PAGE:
The people have spoken, so now give freedom a fair go

16 Nov The people have spoken, so now give freedom a fair go

Jennifer Oriel — The Australian — 16 November 2017

 

James Paterson’s bill on same-sex marriage deserves a more considered response by the Prime Minister, the Coalition partyroom and the Senate. It provides a comprehensive approach to same-sex marriage legislation that balances freedom and equality by appeal to enduring principles of liberal democracy and international case law. While I do not agree with all sections of the Paterson bill, it provides substance and a genuine foundation for reasoned parliamentary debate where the Dean Smith bill rings hollow.

Democracy is supposed to provide what a dictatorship does not, namely choice. In a two-party system, the left is expected to promote equality while the right prioritises freedom. The freedom of the political right is distinctive. It is not anarchy. It is the form of freedom that provides the spiritual, social, economic and political foundations for the flourishing of Western civilisation. We are free to the degree that we understand the form of Western freedom, advance it and leave its bounty as a legacy for future generations.

If MPs choose to embrace freedom in marriage reform, they will restore the natural balance of the two-party system. If they choose to follow Smith’s more illiberal approach, a third party will take the place of the Liberals to defend liberty in parliament.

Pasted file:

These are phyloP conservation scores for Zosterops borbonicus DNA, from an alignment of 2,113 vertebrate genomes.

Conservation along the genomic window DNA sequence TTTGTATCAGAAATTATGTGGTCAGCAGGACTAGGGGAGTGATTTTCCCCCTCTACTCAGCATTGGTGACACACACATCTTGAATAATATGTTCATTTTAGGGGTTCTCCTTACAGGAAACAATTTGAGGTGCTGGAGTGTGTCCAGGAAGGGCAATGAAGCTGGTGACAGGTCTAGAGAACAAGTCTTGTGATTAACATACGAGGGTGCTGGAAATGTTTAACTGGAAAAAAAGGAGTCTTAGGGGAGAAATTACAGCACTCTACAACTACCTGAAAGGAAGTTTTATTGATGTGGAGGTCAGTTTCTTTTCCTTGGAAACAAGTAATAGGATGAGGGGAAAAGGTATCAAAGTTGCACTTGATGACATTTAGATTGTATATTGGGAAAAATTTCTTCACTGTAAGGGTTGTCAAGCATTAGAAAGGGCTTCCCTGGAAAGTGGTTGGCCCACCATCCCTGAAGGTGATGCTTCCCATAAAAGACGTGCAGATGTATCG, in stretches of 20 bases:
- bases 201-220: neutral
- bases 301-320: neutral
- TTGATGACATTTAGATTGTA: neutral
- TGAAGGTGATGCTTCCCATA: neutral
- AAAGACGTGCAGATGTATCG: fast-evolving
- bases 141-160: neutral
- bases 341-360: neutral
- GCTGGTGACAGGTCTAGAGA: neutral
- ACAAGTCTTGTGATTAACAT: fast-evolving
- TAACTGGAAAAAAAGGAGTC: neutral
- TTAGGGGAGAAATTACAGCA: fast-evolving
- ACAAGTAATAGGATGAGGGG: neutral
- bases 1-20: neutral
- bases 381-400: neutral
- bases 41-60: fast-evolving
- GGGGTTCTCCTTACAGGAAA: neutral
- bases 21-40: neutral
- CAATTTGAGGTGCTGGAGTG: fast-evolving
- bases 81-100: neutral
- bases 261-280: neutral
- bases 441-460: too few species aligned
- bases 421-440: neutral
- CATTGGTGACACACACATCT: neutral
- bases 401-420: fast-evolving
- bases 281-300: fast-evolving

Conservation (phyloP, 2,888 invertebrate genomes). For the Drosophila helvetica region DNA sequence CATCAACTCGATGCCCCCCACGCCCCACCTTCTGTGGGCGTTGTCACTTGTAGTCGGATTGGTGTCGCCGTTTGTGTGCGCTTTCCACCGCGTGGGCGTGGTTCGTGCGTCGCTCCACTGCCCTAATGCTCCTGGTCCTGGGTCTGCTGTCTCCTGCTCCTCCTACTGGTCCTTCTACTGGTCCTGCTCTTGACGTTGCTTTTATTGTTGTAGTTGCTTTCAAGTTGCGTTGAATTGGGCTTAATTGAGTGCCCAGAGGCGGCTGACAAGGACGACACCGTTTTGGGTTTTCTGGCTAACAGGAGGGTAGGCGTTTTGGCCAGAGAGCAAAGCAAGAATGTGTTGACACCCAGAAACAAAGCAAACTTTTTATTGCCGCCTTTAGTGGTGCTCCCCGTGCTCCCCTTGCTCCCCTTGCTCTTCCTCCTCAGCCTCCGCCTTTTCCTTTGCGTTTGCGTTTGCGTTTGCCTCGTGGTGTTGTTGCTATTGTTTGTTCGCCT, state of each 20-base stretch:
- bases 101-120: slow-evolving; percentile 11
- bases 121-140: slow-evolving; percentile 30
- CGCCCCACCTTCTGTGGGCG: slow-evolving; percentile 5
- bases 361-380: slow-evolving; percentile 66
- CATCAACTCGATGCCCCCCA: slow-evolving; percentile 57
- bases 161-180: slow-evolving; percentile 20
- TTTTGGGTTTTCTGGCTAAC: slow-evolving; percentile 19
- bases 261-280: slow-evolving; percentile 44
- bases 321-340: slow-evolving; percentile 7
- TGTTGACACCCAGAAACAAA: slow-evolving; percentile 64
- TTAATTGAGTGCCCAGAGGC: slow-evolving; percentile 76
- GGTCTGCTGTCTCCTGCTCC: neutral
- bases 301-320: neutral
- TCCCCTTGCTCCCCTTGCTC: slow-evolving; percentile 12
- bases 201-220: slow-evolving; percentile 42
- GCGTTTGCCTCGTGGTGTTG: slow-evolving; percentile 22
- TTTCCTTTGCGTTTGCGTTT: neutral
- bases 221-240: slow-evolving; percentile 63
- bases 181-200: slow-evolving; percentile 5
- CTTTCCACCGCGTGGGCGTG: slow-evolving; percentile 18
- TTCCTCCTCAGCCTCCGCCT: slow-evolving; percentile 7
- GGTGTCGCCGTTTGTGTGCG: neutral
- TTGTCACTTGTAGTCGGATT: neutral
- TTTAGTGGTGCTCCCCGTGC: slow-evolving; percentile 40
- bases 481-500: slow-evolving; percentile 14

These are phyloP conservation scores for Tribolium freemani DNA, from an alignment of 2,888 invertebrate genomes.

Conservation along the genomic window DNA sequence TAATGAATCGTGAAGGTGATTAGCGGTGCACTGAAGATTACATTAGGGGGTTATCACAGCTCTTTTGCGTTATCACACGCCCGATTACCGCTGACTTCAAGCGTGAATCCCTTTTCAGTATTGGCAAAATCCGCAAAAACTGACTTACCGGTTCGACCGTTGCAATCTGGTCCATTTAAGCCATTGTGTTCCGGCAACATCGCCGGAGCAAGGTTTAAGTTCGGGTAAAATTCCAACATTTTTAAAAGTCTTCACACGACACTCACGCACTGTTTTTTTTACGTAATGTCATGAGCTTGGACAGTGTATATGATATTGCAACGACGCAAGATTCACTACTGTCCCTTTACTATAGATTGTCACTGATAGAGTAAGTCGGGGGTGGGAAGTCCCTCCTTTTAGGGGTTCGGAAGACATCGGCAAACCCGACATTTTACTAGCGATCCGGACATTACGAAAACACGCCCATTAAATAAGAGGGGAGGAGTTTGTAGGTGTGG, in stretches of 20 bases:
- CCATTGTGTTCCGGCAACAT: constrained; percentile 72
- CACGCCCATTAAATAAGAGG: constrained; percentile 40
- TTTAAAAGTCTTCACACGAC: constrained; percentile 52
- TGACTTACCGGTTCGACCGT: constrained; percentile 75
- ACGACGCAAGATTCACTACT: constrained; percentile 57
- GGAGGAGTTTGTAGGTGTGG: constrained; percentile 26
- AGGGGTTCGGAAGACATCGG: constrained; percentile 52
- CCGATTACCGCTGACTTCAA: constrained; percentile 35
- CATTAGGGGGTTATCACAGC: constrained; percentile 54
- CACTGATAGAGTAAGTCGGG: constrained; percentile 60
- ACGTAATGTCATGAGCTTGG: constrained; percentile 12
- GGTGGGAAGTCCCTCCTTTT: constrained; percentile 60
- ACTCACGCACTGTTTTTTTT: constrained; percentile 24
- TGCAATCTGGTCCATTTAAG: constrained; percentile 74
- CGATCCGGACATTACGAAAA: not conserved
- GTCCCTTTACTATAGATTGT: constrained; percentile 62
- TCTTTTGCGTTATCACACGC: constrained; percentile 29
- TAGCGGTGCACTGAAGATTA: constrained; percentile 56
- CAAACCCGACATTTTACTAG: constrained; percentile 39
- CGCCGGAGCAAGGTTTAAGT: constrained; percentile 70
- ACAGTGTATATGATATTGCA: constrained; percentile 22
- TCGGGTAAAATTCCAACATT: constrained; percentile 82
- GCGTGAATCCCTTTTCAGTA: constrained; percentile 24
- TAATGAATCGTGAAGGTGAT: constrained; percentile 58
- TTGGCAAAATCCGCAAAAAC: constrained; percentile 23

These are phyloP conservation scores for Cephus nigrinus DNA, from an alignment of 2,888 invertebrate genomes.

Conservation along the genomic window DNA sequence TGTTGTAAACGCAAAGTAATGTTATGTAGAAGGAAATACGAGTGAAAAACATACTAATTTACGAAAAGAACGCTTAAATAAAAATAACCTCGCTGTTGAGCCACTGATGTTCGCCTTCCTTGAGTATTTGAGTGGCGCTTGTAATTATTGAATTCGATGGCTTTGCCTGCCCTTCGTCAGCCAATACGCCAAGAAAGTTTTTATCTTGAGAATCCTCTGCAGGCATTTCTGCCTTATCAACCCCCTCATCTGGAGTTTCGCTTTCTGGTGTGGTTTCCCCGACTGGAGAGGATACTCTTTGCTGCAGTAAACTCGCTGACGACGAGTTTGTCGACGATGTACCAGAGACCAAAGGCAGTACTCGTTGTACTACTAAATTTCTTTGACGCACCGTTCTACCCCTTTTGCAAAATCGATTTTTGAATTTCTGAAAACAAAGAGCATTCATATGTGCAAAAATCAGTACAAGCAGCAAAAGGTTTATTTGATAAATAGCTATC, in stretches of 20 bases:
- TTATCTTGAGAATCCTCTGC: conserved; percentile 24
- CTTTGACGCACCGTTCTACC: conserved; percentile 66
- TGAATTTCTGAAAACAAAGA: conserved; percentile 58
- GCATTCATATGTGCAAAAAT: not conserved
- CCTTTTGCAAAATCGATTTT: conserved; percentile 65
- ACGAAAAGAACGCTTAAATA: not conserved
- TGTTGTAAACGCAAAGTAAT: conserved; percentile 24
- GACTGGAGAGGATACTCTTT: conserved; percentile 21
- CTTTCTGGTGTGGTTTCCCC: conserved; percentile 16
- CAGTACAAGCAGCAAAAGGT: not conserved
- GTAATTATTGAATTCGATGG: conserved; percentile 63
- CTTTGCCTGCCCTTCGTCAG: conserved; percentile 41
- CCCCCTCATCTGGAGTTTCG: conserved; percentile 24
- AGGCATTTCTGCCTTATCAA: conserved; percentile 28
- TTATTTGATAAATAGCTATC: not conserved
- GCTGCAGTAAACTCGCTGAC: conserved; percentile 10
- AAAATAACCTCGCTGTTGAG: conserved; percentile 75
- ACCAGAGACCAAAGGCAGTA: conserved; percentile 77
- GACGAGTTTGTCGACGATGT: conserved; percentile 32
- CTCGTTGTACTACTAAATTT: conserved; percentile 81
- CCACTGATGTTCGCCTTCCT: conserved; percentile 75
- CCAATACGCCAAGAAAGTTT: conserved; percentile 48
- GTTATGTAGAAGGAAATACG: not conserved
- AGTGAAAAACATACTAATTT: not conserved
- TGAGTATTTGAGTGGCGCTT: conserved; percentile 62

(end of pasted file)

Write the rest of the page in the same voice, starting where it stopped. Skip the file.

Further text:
Those up in arms about enshrining core freedoms in same-sex marriage legislation should compare the bills. The Smith bill is a little over two pages. Paterson has done the hard work to provide a well-reasoned bill and explanatory memorandum that details case law and international precedent to justify his approach. It illustrates respect for parliamentary debate and provides a foundation for public reason.

The bill fills a void left by Liberal MPs who ditched universal freedom in the pursuit of marriage reform. It is a direct result of the denial of freedom as a founding Liberal Party principle and political virtue. Instead of defending freedom, some Coalition MPs have adopted a markedly statist approach to same-sex marriage. They first tried to subvert the people’s vote. After moderate and conservative MPs united to ensure the Coalition kept its election promise for a people’s vote, members of the left swung into action against protecting freedom of religion and speech in respect of same-sex marriage. Just as they were wrong about the plebiscite, so too are they wrong to deny substantive protections for freedom of speech and religion in same-sex marriage legislation.

The Smith bill represents the worst of conservatism and progressivism; it reserves freedom for the clergy while binding freethinkers under a state regime of political correctness. There is no substantive protection for freedom of speech.

There is no protection against the lawfare used internationally to silence dissenters and purge them from public life. There is no protection from the state forcing people’s speech to conform to central tenets of queer ideology. And this is a bill for queer marriage, not same-sex marriage. It will legalise marriage “regardless of sex or gender”.